In 1998, Zallago re-emerged in a managerial role, introducing tactical adjustments. Zagallo initiated the 98 World Cup cycle by shifting from Parreira’s 4-4-2/4-2-2-2 to his distinctive 4-3-1-2 formation, where Zagallo’s iconic “1” occupied the ’10’ role. The objective as articulated by Bozsik, involved prioritizing the generation of plays in central areas and fostering a sense of comfort for the attacking midfielder (number 10) even in moments without possession.


In the Brazil vs.Morocco encounter, Brazil’s exquisite play unfolded with a 3-0 triumph. Employing a methodical approach, they initiated build-up from the rear, orchestrating moves through Jr. Baiano and Dunga to seek out the full-backs and the inside presence of Leonardo and Rivaldo. Bebeto showcased versatility by frequently vacating the penalty area, engaging in short, incisive plays, and demonstrating proficiency as both a forward and a playmaker. Ronaldo’s assertive pursuit of breakthroughs was evident, while Leonardo’s positional shift from right to left enhanced his impact.


Cafú, despite occasional isolation, delivered remarkable performances on the wing, contributing significantly. Sampaio, however, deviated from his usual involvement, displaying limited attacking contributions and build-up participation. Morocco struggled to mount offensive threats throughout the 90 minutes, relying heavily on sporadic counterattacks. Brazil adeptly regained possession post-loss, credited to the effective pressing from the full-backs and the collaborative efforts of the Dunga/Sampaio/Leonardo trio.


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Bebeto and Cafú emerged as standout performers in this tactically intriguing match. Against Scotland, Brazil also demonstrated a functional attacking strategy, structuring its play around ball possession. Employing a full-back, midfielders, attackers, and Sampaio’s penetrative movements, they utilized a full-back on the opposite side executing an expansive defensive diagonal to exploit available space, countering Scotland’s positional attacking approach.


However, in 1998, much like any tactical system, this approach had its defensive vulnerabilities. Notably, susceptibility to counterattacks in wide areas was a notable weakness. Despite this, Dunga proved instrumental in midfield, particularly exemplified in the quarter-final clash against Denmark.


The Brazil vs. Denmark encounter marked Brazil’s most challenging match in the competition. Defensively flawed, with Roberto Carlos and the defenders displaying lapses in attentiveness, Denmark exploited a 4-3-1-2 formation, relying on the movements of Brian Laudrup and Moller behind the Brazilian full-backs. Quick free kicks were a strategic tool to catch Brazil off guard.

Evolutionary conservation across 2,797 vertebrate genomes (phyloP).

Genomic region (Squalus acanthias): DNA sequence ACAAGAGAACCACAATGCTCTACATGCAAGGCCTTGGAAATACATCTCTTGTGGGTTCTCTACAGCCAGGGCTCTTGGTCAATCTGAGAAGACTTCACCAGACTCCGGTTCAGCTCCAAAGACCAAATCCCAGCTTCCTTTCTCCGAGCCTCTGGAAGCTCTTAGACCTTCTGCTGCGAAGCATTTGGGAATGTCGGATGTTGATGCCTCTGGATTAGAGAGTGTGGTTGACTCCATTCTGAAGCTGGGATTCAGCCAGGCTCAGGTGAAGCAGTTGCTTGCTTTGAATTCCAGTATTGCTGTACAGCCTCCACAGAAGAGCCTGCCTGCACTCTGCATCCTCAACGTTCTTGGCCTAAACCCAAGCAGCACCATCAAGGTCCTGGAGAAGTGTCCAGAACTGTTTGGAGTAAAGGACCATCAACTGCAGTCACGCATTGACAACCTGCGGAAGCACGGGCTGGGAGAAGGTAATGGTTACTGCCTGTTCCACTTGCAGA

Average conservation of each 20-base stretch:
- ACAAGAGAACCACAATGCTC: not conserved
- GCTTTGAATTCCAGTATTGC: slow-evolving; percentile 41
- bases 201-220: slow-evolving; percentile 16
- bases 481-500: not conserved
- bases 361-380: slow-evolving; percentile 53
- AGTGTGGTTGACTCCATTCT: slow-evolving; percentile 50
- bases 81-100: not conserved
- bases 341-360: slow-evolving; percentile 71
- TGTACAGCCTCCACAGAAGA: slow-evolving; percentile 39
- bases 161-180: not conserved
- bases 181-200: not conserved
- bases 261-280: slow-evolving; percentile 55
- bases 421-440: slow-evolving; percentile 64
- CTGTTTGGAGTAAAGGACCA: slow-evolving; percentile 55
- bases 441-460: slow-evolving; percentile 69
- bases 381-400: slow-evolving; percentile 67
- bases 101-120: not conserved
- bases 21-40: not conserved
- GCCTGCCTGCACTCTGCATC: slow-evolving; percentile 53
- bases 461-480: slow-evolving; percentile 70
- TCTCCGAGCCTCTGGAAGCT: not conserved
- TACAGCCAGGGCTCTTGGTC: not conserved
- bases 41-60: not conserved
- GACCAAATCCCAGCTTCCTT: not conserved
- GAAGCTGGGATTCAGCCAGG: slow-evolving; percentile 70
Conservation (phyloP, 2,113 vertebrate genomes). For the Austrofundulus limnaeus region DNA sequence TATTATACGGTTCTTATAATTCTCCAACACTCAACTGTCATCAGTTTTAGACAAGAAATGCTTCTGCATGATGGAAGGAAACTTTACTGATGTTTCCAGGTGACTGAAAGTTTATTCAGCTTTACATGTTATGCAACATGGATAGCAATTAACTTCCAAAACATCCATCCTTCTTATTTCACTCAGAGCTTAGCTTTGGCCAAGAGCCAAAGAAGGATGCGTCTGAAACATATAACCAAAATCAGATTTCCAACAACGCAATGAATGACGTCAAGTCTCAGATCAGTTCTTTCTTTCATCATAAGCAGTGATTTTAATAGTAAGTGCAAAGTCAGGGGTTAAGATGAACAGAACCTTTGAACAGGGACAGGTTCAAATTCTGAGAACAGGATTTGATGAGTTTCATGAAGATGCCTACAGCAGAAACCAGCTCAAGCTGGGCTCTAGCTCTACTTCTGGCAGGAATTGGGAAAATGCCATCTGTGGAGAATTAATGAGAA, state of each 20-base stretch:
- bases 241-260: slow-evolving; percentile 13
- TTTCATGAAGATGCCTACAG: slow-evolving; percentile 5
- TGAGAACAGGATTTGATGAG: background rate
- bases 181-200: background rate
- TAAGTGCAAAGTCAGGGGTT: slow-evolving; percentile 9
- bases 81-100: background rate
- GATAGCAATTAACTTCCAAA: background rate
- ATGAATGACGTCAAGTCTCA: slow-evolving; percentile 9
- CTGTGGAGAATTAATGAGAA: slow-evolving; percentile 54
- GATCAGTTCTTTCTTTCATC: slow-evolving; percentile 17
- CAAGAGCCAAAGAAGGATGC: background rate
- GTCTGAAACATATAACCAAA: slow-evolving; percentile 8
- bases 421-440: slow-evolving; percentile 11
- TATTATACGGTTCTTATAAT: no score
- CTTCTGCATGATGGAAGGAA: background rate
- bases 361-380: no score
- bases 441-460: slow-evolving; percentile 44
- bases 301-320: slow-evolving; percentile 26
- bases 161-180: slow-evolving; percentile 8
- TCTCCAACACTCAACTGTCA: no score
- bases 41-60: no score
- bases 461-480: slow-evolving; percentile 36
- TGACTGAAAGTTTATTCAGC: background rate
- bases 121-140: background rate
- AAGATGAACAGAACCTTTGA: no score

Michael Laudrup had his poorest World Cup performance, effectively nullified by Dunga. Denmark left considerable gaps between full-backs, defenders, and the three midfielders. When Ronaldo dropped back, a defender pressured him outside the area, creating corridors for Rivaldo and Bebeto to exploit the space between the playmaker-midfielder and full-back.


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Despite Ronaldo’s apparent ankle discomfort following a challenge from Brian Laudrup, his movements outside the area and subsequent spin were pivotal. The first half saw Brazil creating opportunities and overturning the game, but the second half witnessed a decline in performance.


The decisive goal originated from Rivaldo’s dynamic play and a well-executed shot from outside the area, exploiting Denmark’s defensive gaps. Dunga played a crucial role, pressuring the Danish ball for the first goal and providing the assist for the third with a precise vertical pass to break the defensive line. Zagallo adapted to a 4-4-2 formation towards the end, with Emerson and Denilson securing the flanks, and Rivaldo and Ronaldo leading the attack.


In the arena of football, where limits and restrictions now dictate the beautiful game, Old Wolf, Zagallo, gifted us an extraordinary revelation—a football that knows no bounds, restrained solely by the confines of our minds and the potency of our imagination. It’s a poignant reminder that within the structured rules of the sport lies an untapped wellspring of creativity and enchantment.


As we unleash the power of our imagination on the field, football becomes a canvas for pure magic, intertwining the realms of reality and dreams, proving that the beauty of the game is not just in goals scored but in the limitless fabric of possibilities it weaves.


By Tobi Peter / @keepIT_tactical

Featured Image: @GabFoligno / Cathal McNaughton – PA Images